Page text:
While most players of his vintage are playing at a lower level or have even retired, the Juventus star remains at the very pinnacle of his profession
If Cristiano Ronaldo were like other Ballon d’Or winners, he would have hung up his boots by now, like Marco van Basten, Michael Owen or Zinedine Zidane, perhaps after a spell in MLS, like Kaka.
But Cristiano Ronaldo is not like other Ballon d’Or winners.
Eleven years on from first being crowned the best player in the world, the Portugal international, who turned 34 on Tuesday, is showing no signs of slowing down.
At the end of 2019, he will once again be among the front-runners for football’s most celebrated individual prize, so impressive has his start been to life at Juventus, where record after record continues to tumble on his path towards immortality.
And while the debate over who is better – he or Lionel Messi – will go on forever, no one can question that Ronaldo is the most incredible athlete ever to grace the sport.
“The Portuguese star has the physical capacity of a 20-year-old player,” AS claimed after his move to Juve from Real Madrid, citing his seven per cent body fat and muscle mass of 50%, with both figures significantly superior to those of the average footballer.
The stats ran nicely alongside quotes from his unveiling in Turin, where he said: “I’m here because it’s a very big challenge in my career. At my age, players usually go to China. I’m different from everyone else, from all the players who are 32, 33 or 34 years old.”
Ronaldo set about separating himself from his peers very early in his career. His dedication to being in peak, physical condition is by no means a reaction to him reaching – what most footballers would call – the latter years of his career. He has long been obsessed with his fitness.
“He was the first person I saw employing a nutritionist, a doctor, a personal physio, a chef,” Rio Ferdinand, his former Manchester United team-mate, told ITV . “He invested in himself to become the best in the world.”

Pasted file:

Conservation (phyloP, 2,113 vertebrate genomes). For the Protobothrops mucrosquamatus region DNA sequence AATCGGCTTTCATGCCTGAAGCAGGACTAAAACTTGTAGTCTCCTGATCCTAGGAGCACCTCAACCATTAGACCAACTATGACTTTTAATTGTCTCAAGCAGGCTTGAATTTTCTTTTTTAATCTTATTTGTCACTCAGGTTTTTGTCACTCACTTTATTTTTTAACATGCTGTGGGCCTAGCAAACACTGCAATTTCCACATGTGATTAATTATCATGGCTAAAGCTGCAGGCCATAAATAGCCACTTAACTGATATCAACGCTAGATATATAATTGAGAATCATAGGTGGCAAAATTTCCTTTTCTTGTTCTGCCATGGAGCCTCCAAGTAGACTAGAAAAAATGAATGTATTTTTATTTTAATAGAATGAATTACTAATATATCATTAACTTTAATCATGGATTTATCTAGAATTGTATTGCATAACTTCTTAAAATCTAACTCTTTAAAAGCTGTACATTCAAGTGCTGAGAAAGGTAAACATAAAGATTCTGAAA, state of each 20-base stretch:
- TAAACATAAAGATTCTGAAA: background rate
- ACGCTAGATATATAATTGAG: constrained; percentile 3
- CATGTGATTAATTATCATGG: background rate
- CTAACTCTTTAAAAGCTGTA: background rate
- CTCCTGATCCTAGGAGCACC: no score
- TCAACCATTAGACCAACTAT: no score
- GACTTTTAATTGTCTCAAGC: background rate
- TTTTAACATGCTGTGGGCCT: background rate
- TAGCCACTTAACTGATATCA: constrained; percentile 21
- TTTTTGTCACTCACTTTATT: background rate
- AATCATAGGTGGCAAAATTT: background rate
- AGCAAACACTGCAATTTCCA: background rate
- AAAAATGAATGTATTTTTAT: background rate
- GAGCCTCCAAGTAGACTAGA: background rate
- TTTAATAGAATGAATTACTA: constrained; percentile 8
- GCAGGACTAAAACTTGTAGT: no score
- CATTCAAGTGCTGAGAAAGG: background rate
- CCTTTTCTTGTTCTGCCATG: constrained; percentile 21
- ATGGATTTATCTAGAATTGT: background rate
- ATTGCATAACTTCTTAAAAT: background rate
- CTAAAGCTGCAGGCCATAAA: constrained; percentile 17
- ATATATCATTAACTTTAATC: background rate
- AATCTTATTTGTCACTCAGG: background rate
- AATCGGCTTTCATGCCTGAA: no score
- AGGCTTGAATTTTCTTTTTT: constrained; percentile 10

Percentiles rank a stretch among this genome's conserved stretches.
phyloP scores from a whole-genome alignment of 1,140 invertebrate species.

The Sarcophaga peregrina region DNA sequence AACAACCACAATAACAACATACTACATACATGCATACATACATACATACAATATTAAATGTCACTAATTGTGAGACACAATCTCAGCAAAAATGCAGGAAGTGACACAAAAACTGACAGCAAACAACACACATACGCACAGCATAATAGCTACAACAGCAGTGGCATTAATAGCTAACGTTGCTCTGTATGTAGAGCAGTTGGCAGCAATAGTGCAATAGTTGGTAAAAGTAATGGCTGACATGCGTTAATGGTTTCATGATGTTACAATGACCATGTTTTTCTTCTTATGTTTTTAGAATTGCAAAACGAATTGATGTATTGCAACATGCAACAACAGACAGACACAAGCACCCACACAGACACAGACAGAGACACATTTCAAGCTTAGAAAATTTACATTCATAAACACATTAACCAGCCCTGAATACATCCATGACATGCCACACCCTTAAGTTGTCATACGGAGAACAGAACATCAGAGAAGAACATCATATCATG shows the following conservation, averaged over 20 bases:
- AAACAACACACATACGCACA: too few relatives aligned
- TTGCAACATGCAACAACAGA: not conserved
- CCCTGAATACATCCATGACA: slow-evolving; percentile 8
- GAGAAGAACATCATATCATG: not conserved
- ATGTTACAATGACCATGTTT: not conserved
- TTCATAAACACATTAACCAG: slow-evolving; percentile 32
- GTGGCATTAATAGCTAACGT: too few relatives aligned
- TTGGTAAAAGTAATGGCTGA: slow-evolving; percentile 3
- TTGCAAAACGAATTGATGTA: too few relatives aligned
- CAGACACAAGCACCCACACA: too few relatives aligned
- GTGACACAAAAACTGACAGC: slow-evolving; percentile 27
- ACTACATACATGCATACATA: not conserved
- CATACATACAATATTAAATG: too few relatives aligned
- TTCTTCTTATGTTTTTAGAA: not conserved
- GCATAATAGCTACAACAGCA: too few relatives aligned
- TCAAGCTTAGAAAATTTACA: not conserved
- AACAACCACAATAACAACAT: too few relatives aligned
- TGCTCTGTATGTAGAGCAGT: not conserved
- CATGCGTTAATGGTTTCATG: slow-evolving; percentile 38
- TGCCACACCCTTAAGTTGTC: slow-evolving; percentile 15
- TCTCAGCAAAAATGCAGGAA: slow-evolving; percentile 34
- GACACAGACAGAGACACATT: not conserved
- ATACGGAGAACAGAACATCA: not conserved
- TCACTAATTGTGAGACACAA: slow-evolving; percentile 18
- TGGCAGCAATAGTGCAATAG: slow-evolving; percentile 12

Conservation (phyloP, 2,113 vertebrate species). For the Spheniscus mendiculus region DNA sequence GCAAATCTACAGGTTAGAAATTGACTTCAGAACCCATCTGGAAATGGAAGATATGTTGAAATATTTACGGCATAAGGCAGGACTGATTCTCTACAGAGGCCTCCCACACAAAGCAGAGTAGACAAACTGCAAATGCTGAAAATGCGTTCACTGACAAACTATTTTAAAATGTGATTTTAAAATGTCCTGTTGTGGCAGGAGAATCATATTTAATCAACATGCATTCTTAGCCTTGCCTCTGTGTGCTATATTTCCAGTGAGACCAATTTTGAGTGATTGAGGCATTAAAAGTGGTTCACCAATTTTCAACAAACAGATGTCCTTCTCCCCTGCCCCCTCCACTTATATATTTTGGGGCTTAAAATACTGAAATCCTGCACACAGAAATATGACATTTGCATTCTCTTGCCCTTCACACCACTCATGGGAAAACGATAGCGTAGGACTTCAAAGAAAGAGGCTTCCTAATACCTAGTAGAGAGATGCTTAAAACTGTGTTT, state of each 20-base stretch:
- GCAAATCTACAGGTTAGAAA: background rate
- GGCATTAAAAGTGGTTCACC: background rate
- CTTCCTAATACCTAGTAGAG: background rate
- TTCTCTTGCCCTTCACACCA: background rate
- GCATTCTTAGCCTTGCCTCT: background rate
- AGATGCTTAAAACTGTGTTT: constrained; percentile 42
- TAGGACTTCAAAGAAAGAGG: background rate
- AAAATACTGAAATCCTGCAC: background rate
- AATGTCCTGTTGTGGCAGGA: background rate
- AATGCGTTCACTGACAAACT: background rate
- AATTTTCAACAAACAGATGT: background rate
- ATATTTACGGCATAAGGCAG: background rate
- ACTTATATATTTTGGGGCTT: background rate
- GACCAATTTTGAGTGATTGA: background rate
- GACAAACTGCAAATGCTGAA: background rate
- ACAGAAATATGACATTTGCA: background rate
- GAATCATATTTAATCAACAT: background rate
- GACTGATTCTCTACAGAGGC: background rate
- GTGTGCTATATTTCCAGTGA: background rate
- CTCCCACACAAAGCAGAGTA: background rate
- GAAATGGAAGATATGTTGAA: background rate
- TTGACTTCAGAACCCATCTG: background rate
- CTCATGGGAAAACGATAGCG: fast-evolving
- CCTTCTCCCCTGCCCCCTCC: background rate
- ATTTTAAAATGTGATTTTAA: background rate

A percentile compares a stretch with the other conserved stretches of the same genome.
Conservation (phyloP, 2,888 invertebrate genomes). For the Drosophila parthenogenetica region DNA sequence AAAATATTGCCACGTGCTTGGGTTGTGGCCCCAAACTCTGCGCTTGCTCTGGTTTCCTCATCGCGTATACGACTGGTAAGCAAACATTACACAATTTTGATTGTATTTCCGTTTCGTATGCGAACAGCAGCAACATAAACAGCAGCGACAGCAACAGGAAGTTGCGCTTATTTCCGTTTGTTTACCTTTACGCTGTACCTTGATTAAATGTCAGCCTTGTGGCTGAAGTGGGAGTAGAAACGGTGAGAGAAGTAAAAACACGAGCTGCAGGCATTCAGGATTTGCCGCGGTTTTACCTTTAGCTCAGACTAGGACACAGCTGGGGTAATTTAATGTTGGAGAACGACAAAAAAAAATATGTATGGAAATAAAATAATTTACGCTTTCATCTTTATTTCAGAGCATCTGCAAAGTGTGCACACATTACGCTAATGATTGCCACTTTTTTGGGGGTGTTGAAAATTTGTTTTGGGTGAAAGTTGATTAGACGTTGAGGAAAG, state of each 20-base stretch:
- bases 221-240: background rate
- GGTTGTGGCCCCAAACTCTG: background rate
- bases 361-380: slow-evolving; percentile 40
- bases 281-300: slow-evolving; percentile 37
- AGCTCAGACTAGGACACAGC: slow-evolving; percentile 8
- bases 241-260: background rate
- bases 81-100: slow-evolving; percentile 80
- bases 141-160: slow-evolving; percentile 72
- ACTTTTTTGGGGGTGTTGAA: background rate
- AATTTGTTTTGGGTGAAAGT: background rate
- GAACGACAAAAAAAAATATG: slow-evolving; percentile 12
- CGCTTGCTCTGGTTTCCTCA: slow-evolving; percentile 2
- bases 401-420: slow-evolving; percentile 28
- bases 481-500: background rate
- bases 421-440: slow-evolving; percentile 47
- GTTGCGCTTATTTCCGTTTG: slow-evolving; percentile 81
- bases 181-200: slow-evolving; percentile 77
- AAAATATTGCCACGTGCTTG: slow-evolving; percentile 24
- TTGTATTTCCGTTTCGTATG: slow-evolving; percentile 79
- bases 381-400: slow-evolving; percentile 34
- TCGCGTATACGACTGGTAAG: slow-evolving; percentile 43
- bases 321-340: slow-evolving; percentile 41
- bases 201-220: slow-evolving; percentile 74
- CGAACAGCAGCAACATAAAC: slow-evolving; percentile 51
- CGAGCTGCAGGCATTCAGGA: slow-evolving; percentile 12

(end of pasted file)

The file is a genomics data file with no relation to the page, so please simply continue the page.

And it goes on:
The advice from physical fitness experts complements Ronaldo’s unrivalled motivation, something which Carlos Queiroz, Sir Alex Ferguson’s former assistant, colourfully illustrated.
“I was once in my office at Carrington and saw something moving in the trees far away,” he told the National .
“Maybe it was a spy. I called security and asked him. He came back to me and said: ‘It’s Cristiano Ronaldo. He’s training alone’. He was unique.
“It was very rare to see in a young player so much talent and such a strong personality, purpose and commitment. I read about Arnold Schwarzenegger learning to dance the tango. He was obsessed to be a perfectionist. Cristiano is the same.”
It’s one thing to be a talented footballer, but it’s another thing to fulfil, and even exceed, your potential.
For Ronaldo, his mental attributes arguably exceed his technical attributes, allowing him to keep up with Messi, a player certainly more naturally talented than the Portuguese.
But as he has said before, the Juventus star is not concerned with how the Argentine gets on.
“I don’t compete against Messi. I compete against myself,” he told Men’s Health . “I like to focus on myself. I am more concerned with my own game than I am on rivals.”
That concern takes him to great lengths.
“We would sometimes return from a European game, it could be three in the morning, but Ronaldo would be the player who did not go straight home,” former Real Madrid boss Carlo Ancelotti told the Daily Mirror .
“Instead, he would go to the training ground for the ice bath, to help with his recovery from the game.”
“Another time,” Ancelotti’s assistant, Paul Clement, told the Guardian , “we got back from Istanbul at 6am and the physio’s giving him a rub down.”
It’s dedication at its most extreme, but it allows Ronaldo to avoid injuries and, in turn, continue to perform at the highest level.
It’s prompted Giorgio Chiellini to suggest his team-mate could play until he’s 40 and explains why Ronaldo is now considering doing so.
“When I renewed my [Real Madrid] contract I said I’d still be playing when I’m 41 – it was meant half jokingly and half seriously,” he told Sky Sports . “If I feel good, without any injuries and I am still motivated, I’ll play until I’m 35, 41 or 45. I don’t know.” he will be several years down the line is impossible to predict, but he remains at the level he has been for well over a decade – among the world’s best.
With 17 goals in 22 Serie A games, his form at Juventus has been astounding . Add the Champions League in there, the competition he is known for dominating, and the chances of him breaking Ferenc Hirzer’s 93-year-old club record of 35 goals scored in a singular season for the Old Lady are very high.
“Ronaldo has become a truly seasoned athlete,” said Antonio Gaspar , Ronaldo’s physiotherapist. “I’ve enjoyed watching how he’s evolved.
“He’s still strong and fast and quick, he still has the technical ability to dazzle, but he plays smarter and has the experience and maturity to take better advantage of his assets.”
There will always be people who believe Messi is better than Ronaldo. There will also always be people who believe he is trumped by greats from the past – such as Pele or Diego Maradona.
But like tennis has Roger Federer, football has Cristiano Ronaldo; an evergreen specimen who ages like a fine wine.